Category: The Bald Eagle

Meet The Bald Eagle – National Emblem of the United States

The Bald Eagle has been the national emblem of the United States since 1782 and a spiritual symbol for native people for far longer than that. These regal birds aren’t really bald, but their white-feathered heads gleam in contrast to their chocolate-brown body and wings. Look for them soaring in solitude, chasing other birds for their food, or gathering by the hundreds in winter. Once endangered by hunting and pesticides, Bald Eagles have flourished under protection.The adult bald eagle is a striking dark brownish black bird with a white head and tail. Juvenile birds are a mottled brown with white blotches.

They do not obtain the full distinctive plumage of the adults until they are four or five years old. Bills, legs, and feet are a deep yellow.Their wingspans range from six and a half to seven and a half feet, while body length varies from about three to three and a half feet. Bald eagles weigh from six to eight pounds. Females are larger than males and have a slightly longer wingspan.Bald eagles have lived up to 48 years in zoos, although their life span in the wild is likely far shorter.Bald eagles occur from Baja California and Florida north to Newfoundland and Alaska. Within this area, they are nearly always found near water, along rivers, lakes, or the sea coast and coastal marshes, reservoirs, and large lakes.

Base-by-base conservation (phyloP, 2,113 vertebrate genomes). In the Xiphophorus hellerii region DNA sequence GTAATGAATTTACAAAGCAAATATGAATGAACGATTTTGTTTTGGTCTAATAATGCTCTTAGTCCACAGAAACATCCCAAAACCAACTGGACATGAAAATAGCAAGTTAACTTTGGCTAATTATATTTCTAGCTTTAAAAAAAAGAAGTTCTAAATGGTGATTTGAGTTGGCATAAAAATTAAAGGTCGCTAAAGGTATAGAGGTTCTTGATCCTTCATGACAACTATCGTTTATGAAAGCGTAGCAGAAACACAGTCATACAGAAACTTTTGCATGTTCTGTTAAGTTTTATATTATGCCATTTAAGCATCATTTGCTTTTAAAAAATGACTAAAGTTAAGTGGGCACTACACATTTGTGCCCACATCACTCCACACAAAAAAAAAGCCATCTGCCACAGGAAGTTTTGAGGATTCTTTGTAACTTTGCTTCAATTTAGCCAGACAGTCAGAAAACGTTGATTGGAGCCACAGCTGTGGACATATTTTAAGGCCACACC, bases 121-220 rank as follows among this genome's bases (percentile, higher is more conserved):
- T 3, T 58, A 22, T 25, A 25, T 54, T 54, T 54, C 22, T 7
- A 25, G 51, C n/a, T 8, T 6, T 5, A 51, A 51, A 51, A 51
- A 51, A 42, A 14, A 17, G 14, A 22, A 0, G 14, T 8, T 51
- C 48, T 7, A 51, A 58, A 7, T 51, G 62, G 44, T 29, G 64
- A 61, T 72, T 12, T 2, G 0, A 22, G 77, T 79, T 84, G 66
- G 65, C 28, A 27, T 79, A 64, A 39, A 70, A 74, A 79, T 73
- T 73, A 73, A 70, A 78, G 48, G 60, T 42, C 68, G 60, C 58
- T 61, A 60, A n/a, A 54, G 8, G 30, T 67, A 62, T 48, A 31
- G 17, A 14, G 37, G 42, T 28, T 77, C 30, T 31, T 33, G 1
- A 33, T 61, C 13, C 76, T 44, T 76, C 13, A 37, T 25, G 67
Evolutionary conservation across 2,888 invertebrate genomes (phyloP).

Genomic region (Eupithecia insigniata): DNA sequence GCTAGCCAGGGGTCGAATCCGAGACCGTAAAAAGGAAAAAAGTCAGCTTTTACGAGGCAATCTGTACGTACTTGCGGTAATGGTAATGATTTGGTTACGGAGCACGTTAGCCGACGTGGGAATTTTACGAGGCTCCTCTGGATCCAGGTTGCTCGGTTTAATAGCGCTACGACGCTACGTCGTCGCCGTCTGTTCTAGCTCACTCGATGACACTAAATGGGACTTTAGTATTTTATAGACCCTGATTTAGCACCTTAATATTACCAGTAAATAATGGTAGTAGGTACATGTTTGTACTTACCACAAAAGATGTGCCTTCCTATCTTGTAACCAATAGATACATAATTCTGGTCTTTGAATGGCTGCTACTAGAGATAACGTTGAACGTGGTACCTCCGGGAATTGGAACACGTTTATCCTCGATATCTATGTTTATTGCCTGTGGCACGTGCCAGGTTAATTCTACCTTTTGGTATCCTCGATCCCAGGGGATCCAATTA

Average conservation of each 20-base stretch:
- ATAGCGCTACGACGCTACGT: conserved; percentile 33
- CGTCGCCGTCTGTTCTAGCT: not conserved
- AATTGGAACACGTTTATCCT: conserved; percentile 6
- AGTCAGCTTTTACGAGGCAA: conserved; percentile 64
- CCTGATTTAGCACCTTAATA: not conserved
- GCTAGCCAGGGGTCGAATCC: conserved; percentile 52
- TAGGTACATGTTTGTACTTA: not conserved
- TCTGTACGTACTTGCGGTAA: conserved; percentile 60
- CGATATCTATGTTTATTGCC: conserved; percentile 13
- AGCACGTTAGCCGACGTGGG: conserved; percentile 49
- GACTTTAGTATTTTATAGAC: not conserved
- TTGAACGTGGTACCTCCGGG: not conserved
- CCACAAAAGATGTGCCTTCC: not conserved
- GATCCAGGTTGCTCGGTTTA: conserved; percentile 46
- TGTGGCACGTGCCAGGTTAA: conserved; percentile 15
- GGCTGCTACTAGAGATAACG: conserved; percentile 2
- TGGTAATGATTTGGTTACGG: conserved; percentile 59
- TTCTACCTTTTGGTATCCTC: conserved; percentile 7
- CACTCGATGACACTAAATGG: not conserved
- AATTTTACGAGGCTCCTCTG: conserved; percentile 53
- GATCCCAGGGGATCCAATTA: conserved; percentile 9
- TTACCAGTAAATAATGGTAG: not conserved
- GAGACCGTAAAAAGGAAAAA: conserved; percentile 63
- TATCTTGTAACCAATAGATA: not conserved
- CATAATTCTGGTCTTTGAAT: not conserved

They also pass over mountains and plains during migration. The northern and interior populations may migrate to open water in the winter months.Bald eagles are believed to mate for life. A pair constructs an enormous stick nest—one of the bird-world’s biggest—high above the ground and tends to a pair of eggs each year. Immature eagles are dark, and until they are about five years old, they lack the distinctive white markings that make their parents so easy to identify. Young eagles roam great distances. Florida birds have been spotted in Michigan, and California eagles have traveled all the way to Alaska.


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